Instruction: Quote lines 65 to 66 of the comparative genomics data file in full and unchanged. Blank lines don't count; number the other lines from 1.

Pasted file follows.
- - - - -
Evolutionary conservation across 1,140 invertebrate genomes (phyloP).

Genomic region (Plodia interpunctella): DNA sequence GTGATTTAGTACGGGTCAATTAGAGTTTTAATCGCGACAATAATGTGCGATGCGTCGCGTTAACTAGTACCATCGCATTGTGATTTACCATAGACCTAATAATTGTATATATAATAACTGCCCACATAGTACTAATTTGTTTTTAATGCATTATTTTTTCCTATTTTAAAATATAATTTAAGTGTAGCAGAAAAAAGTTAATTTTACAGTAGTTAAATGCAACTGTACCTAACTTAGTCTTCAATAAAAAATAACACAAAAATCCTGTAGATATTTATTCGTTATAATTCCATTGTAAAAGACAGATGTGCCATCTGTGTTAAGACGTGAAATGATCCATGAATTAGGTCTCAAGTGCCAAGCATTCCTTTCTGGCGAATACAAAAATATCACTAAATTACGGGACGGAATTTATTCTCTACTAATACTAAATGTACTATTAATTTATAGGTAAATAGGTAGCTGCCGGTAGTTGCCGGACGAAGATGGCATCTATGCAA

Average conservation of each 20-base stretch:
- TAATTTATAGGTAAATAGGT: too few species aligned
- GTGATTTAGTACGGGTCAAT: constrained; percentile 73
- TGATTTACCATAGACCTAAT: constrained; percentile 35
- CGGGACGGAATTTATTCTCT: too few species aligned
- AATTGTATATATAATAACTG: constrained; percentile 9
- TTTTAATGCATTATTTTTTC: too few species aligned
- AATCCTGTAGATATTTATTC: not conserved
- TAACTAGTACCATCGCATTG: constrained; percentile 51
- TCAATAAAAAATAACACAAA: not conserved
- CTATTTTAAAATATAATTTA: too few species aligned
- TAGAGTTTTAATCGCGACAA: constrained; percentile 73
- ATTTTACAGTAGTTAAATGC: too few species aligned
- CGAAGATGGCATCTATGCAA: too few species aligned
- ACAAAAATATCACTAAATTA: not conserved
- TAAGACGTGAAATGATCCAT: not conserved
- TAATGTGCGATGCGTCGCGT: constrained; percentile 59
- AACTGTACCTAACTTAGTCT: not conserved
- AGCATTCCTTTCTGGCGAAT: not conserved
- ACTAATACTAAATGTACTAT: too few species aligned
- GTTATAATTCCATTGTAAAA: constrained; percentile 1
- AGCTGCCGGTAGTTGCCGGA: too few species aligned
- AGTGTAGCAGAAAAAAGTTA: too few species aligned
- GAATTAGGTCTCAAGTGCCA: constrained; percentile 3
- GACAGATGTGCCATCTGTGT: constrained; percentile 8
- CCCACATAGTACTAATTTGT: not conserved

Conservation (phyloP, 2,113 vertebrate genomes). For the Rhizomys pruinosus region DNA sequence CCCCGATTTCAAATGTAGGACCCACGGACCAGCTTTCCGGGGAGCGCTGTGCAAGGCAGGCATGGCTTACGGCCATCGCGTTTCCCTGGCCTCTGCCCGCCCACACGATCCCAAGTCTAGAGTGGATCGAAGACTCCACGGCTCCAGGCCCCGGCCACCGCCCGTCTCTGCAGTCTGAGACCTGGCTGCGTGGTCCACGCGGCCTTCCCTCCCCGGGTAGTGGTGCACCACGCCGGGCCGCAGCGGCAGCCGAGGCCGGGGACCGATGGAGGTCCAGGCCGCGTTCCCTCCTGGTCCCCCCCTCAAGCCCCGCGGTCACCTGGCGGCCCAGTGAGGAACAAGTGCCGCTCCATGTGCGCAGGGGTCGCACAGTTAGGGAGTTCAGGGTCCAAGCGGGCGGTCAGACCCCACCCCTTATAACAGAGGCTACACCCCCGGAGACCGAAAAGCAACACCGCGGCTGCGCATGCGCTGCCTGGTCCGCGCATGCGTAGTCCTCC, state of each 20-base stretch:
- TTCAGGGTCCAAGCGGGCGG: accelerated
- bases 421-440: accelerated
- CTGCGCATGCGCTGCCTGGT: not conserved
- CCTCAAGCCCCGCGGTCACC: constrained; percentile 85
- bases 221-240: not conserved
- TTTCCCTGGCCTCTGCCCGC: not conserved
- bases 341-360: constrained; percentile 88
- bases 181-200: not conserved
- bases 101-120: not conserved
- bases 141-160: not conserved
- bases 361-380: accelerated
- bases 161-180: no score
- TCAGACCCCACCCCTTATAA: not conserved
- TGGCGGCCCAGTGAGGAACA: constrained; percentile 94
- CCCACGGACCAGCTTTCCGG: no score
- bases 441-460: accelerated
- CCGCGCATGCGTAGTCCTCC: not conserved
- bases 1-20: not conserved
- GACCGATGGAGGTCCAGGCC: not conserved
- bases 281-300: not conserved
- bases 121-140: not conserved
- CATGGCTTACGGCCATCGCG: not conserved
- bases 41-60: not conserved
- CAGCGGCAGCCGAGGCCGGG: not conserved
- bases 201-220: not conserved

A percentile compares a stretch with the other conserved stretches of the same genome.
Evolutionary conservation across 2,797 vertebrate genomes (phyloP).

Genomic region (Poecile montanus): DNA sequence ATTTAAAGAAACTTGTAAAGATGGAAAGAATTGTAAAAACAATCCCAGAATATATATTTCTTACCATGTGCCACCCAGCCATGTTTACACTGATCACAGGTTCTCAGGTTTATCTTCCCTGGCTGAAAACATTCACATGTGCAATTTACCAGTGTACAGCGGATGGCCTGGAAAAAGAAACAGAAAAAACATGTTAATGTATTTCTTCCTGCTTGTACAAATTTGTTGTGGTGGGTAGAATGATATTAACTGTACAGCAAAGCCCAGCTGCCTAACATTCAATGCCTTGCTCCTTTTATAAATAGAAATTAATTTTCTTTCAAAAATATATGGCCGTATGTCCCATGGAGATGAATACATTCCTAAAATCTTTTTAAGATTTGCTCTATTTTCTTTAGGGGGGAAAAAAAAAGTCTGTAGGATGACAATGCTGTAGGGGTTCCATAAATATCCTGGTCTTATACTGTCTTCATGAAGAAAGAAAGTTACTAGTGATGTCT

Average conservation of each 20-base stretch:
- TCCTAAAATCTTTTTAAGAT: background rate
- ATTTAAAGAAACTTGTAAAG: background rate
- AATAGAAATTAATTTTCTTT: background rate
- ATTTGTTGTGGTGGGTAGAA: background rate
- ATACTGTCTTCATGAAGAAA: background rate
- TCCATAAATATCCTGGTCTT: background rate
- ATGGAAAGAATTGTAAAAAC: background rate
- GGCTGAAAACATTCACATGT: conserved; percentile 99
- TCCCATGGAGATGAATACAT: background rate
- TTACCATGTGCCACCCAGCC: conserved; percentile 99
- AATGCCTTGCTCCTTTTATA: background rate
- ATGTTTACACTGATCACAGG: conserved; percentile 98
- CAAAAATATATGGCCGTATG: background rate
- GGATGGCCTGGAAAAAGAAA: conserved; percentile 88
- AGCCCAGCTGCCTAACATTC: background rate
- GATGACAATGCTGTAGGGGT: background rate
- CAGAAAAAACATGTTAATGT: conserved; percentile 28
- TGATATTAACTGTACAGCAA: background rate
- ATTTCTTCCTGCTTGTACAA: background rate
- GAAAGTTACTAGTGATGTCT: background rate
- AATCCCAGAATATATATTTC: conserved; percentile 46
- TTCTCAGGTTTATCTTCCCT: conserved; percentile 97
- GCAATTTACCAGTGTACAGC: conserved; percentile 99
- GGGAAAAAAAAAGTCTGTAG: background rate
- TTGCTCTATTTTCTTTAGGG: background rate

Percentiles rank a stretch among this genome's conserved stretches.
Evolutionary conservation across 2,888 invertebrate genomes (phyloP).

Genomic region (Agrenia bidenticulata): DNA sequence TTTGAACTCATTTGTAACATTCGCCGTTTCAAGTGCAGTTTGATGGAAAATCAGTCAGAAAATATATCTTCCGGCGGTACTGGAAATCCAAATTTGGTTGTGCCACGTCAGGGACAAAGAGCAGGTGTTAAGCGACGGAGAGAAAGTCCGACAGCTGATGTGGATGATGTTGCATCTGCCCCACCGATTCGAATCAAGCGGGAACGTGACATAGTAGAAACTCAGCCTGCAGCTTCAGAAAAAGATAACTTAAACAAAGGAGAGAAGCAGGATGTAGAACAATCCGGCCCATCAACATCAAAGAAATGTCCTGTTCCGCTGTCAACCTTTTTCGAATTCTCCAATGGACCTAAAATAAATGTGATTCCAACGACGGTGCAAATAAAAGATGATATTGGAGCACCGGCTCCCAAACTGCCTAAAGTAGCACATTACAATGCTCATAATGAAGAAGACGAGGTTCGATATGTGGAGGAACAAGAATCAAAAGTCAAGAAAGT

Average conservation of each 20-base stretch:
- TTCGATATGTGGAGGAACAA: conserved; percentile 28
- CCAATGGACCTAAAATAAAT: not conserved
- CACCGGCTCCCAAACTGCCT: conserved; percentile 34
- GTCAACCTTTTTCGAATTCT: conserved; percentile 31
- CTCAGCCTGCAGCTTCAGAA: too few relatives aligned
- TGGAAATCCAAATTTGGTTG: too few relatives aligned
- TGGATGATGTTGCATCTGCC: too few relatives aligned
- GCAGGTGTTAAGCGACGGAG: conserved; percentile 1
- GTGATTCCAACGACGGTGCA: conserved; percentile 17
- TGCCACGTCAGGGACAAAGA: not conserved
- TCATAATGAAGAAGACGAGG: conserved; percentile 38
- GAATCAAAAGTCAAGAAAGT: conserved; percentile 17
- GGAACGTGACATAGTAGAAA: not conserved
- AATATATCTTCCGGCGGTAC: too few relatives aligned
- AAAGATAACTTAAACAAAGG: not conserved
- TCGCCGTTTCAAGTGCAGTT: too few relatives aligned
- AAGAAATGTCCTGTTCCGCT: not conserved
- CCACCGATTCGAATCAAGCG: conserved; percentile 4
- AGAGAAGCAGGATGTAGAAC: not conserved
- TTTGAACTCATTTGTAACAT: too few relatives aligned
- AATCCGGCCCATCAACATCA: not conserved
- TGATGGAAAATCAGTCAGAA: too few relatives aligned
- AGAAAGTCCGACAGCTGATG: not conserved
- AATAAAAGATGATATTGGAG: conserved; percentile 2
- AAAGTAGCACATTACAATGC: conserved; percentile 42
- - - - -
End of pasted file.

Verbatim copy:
- ATGGAAAGAATTGTAAAAAC: background rate
- GGCTGAAAACATTCACATGT: conserved; percentile 99